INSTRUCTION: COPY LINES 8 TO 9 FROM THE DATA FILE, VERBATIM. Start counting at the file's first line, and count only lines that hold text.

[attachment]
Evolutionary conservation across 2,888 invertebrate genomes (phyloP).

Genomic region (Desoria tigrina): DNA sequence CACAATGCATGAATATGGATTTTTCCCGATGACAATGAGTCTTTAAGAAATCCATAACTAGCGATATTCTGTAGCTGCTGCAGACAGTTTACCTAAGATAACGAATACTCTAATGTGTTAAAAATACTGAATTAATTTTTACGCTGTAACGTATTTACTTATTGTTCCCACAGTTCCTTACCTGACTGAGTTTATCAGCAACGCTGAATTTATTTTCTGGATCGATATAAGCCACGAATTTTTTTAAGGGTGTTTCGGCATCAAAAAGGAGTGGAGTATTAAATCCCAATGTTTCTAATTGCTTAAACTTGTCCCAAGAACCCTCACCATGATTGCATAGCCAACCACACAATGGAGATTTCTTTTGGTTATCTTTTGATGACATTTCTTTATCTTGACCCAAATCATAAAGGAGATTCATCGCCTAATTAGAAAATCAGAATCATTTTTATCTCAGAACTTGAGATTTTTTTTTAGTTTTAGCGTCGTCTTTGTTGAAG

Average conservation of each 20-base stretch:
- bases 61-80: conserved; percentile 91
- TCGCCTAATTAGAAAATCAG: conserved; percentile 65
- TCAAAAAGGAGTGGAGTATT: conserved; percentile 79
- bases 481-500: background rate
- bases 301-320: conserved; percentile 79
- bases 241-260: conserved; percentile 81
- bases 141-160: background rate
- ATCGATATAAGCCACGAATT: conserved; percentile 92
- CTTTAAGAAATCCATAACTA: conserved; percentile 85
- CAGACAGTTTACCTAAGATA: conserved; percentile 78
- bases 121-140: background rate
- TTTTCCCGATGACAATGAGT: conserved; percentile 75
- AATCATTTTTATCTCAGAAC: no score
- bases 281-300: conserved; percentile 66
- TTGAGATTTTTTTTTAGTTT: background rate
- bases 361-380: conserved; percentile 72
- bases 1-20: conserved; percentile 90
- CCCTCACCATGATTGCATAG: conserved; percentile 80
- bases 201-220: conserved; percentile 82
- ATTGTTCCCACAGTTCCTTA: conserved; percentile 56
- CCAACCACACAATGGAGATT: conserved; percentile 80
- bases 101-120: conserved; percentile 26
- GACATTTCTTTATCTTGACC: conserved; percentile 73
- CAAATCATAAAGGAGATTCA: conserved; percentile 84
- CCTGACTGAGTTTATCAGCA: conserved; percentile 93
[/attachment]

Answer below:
- bases 301-320: conserved; percentile 79
- bases 241-260: conserved; percentile 81